6.3. Changes in children's outcomes upon entry to primary school
Most children were reported by their parents to have adjusted well to primary school - this was the case both in 2009/10 and in 2015. However, children who were in their first year of primary school in 2015 were a little more likely to complain about school and to be reluctant to go to school, and a little less likely to look forward to going to school than those who started school six years earlier. Furthermore, disadvantaged children continued to be reported to have lower overall levels of adjustment than the more advantaged children. That said, although not statistically significant, there were some encouraging signs that the gap in adjustment to primary school between children whose parents had no or lower qualifications and children whose parents had a degree had narrowed. This was driven primarily by improvements among children of the least educated parents.
In 2015 as well as in 2009/10, the majority of 5 year old children were reported as having no social, emotional or behavioural difficulties. Encouragingly, the analysis also showed signs of improvements in the levels of pro-social behaviour and in behaviours related to hyperactivity. However, for pro-social behaviour there were indications that this improvement took place disproportionately among children in the most highly educated households and children who lived in less deprived areas, leading to a slight increase in the gap between children at different ends of these measures.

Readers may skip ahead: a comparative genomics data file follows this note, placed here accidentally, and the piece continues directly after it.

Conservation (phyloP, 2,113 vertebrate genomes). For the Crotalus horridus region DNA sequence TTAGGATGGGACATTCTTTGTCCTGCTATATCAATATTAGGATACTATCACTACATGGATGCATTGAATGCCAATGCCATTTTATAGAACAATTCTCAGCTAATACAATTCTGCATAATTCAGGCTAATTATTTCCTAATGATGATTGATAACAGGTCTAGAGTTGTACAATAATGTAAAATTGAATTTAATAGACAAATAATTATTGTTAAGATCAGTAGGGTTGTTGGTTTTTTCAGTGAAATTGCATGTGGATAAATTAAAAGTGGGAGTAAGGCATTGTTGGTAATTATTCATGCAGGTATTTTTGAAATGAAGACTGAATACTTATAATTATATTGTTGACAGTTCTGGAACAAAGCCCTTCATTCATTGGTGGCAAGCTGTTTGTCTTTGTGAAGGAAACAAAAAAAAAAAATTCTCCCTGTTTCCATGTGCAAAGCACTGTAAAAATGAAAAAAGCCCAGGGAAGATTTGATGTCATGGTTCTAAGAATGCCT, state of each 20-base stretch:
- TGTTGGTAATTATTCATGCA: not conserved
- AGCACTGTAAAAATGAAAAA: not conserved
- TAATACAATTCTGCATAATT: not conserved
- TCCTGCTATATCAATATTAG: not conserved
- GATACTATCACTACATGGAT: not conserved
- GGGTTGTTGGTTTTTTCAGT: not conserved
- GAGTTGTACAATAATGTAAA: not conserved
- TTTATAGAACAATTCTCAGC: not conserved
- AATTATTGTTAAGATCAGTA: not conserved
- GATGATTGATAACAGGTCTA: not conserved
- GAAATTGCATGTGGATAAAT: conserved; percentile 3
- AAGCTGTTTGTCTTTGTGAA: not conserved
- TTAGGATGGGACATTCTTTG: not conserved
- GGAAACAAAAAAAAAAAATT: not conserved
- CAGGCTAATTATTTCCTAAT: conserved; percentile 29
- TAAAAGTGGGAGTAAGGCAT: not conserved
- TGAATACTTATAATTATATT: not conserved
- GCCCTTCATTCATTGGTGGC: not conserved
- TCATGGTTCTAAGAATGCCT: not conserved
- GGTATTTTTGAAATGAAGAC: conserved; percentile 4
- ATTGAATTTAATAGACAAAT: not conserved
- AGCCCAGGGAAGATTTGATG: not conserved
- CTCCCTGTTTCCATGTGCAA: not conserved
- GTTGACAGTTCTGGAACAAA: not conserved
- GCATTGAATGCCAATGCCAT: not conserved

The analysis showed no change in the problem solving ability of 5 year olds between 2009/10 and 2015. In contrast, there was a slight decrease in average vocabulary ability. This suggests that the improvements in vocabulary between the cohorts found at age 3 (Bradshaw et al., 2015) had, at best, been cancelled out by age 5. More encouragingly, the analysis showed signs of a narrowing of the gap in vocabulary ability between children in the poorest and the wealthiest households. Notably, however, this narrowing appeared to be driven as much by a decrease in ability among children in the most affluent families as by an increase in ability among those in the least affluent.
Thus, the analysis showed some signs of improvements in children's social development on entry to primary school over the period. Conversely, it found no evidence of any improvements either in relation to children's adjustment to primary school or their cognitive ability.
6.4. Is there a relationship between the number of hours children attend ELC and outcomes at age 5? And is there any evidence that the increase in ELC entitlement improved outcomes for children at the start of primary school?
The analysis found no evidence that attending ELC for a relatively small number of additional hours per week was associated with children's outcomes at age 5. However, the findings did suggest that attending ELC for 30 hours or more per week was negatively associated with some aspects of children's behavioural development. Specifically, children who attended ELC for more than 30 hours per week were at higher risk of displaying above average levels of hyperactivity difficulties at age 5 than those who attended ELC for 12.5 hours or less, even when differences in social background were taken into account. Interestingly, the association did not apply for children in more affluent households.  Further analysis is required to understand what drives this apparent difference between children from more and less affluent backgrounds.